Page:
11 Apr 2014

EU-Africa trade: between a rock and a hard place?

The current EU-US negotiations should be a wake-up call for African governments to be proactive and limit the burden that a trade deal of this magnitude will unquestionably bring along. 

by Annie Mutamba

The 4th EU-Africa Summit has concluded with leaders expressing their commitment to “develop globally competitive industries that can succeed in today’s global markets”.

While the intercontinental trade regime is in sore need of reform, the summit failed to provide the political momentum to reinvigorate this relationship. Economic Partnership Agreements (EPAs), while not on the official agenda, unsurprisingly invited themselves onto the sidelines of the summit. It is now high time to consider the other side of the coin: a transatlantic free trade deal currently negotiated between the European Union and the United States could have wide-ranging impact on the overall African economy.

With peace, security and governance on the agenda of the EU-Africa Summit, there was no shortage of elephants in the room. The Summit declaration states “EPAs should be structured to ensure that trade expands and that it supports growth of intra-regional trade in Africa”. It is indeed a multifaceted issue, which deserves particular consideration in the current international framework.

The United States and the European Union recently concluded their fourth round of negotiations on the Transatlantic Trade and Investment Partnership (TTIP), an ambitious trade deal designed to reinforce ties between the two largest economies. If successful, the transatlantic bloc would become the largest integrated market in the world, with both sides already accounting for half of the world’s GDP and 30% of global trade. The partnership would undoubtedly boost US and EU firms’ ability to compete in other markets. Last but certainly not least, TTIP has the potential to set the global trade agenda for decades.

Clearly TTIP is not a mere addition to the current patchwork of international free trade agreements. EU’s main trading partners – and African countries in particular – have an interest in how these negotiations develop and in their ultimate outcome.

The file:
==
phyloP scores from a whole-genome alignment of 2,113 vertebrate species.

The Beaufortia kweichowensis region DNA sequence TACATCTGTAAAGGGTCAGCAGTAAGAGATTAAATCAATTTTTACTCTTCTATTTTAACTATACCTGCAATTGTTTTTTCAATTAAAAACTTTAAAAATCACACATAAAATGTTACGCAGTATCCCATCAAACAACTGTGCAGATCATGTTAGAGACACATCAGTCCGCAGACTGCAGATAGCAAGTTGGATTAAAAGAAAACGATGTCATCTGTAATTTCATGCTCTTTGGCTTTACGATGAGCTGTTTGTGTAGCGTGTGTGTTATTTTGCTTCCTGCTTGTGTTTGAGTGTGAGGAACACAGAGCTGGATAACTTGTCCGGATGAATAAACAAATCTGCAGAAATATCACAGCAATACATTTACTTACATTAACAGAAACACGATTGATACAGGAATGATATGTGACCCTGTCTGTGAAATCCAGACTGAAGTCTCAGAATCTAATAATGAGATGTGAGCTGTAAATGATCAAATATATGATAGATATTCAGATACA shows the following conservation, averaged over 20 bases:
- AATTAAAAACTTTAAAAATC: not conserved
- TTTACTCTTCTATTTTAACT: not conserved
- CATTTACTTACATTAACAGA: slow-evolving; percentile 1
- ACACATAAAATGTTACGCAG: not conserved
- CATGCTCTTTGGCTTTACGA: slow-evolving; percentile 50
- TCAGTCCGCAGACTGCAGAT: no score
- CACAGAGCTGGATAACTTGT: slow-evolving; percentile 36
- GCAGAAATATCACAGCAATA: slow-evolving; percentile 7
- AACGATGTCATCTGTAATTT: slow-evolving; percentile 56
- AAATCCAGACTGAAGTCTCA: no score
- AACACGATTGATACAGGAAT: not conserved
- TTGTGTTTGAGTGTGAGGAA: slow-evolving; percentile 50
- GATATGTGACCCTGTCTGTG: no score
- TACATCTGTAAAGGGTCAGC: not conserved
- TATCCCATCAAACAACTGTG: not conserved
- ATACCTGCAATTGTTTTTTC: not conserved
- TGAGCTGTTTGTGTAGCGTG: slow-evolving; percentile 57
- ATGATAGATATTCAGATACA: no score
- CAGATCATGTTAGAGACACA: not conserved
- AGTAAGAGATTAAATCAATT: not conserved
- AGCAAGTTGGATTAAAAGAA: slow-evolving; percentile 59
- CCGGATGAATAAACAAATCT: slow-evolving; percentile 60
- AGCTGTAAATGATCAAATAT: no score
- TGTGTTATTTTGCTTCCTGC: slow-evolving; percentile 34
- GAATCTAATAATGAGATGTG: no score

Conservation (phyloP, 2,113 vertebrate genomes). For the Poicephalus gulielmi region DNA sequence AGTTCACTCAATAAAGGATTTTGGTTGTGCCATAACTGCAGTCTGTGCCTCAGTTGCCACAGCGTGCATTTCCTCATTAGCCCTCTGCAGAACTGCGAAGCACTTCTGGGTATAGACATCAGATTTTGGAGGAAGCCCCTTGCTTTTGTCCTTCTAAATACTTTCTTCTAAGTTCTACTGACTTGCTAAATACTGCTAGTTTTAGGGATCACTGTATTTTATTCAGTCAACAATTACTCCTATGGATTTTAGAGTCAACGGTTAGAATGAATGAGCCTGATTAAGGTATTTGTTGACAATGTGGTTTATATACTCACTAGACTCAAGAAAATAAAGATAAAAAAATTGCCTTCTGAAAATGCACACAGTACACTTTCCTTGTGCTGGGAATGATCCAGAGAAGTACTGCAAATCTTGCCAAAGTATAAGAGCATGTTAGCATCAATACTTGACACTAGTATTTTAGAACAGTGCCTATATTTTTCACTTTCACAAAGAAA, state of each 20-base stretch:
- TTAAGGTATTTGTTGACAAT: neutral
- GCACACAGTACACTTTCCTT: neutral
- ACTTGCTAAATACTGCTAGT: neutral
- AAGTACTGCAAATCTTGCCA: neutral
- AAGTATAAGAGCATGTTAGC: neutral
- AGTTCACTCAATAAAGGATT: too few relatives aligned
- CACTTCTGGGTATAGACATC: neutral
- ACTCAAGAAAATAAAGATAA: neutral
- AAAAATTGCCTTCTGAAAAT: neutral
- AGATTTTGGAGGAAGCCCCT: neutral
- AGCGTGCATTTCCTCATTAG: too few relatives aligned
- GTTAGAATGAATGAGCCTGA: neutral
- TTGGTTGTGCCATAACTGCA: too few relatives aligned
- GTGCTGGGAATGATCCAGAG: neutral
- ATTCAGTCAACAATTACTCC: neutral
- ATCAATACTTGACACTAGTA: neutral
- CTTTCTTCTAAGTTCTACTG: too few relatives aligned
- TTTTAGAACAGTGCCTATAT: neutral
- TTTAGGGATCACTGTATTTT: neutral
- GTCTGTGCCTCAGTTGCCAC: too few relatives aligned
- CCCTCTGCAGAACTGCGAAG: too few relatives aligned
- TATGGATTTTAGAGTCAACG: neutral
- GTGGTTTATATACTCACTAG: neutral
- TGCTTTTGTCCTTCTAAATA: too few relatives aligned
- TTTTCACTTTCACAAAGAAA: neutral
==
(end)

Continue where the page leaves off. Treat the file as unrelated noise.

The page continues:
TTIP vs EPA vs coherence in the EU-Africa trade regime

In the context of bilateral free trade agreements, legitimate concerns are often raised regarding the impact on third parties: a high degree of economic integration generally goes hand in hand with significant trade diversion effects. Given its preferential access to EU markets, Africa should keep an eye out for TTIP’s long-term implications, as it would then have to compete with the world’s largest free trade zone in a marketplace of 800 million of the world’s richest consumers.

TTIP’s ramifications go far beyond the transatlantic region and, whatever the final scenario, the African economy will have to deal with the consequences. North and West Africa – which share the Atlantic with the USA and the EU - would be particularly affected, given their extensive trade relations with Europe. Furthermore the Ivory Coast and Guinea can expect detrimental effects as their exports into the EU are affected by the USA.  According to a study commissioned by the Bertelsmann Foundation, Sub-Saharan Africa – which currently accounts for 2% of global trade and clearly needs wider access to developed consumer markets – stands to lose ground in the transatlantic market.

A wake-up call for African leaders to manage the impact

African economies are changing fast and coming on strong but they are still exposed and sensitive to changes in global trading schemes.

Of course Africa will have no direct say in the TTIP negotiations. However substantial implications can be foreseen for the private sector, which has a fundamental role to play in Africa’s capacity to compete at the global level. For African business leaders with international ambitions, TTIP could come as an opportunity or a threat - either way ignoring the current talks can be costly in the long-term. By way of example it can be noted that new global trade rules might include ways to handle public enterprises, labor laws and energy subsidies in international trade.

The current EU-US negotiations should be a wake-up call for African governments to be proactive and limit the burden that a trade deal of this magnitude will unquestionably bring along. African countries are under pressure to sign comprehensive Economic Partnership Agreements (EPAs) covering intellectual property rights, sanitary and phytosanitary standards, public procurement, investment, and services – all areas revisited in TTIP.

A lot is at stake, including the added value of the Africa-EU partnership. African leaders are facing a challenge of priority setting with strong policy implications. Should they adopt a wait-and-see approach until they have a better understanding of how TTIP, if successful, will roll out in practice? Or take proactive steps to ensure that improved transatlantic ties do not come at their expense? The clock is ticking.  

On their way out of Brussels, African political leaders should not turn a blind eye to this major issue – it is set to become increasingly self-evident over time. And African economies definitely deserve a fair deal.

Annie Mutamba (@A_Mutamba) is Co-Founder of Meridia Partners

This is a guest post; views may not represent that of ECDPM

Photo Courtesy of Initiative Echte Soziale Marktwirtschaft


Post a Comment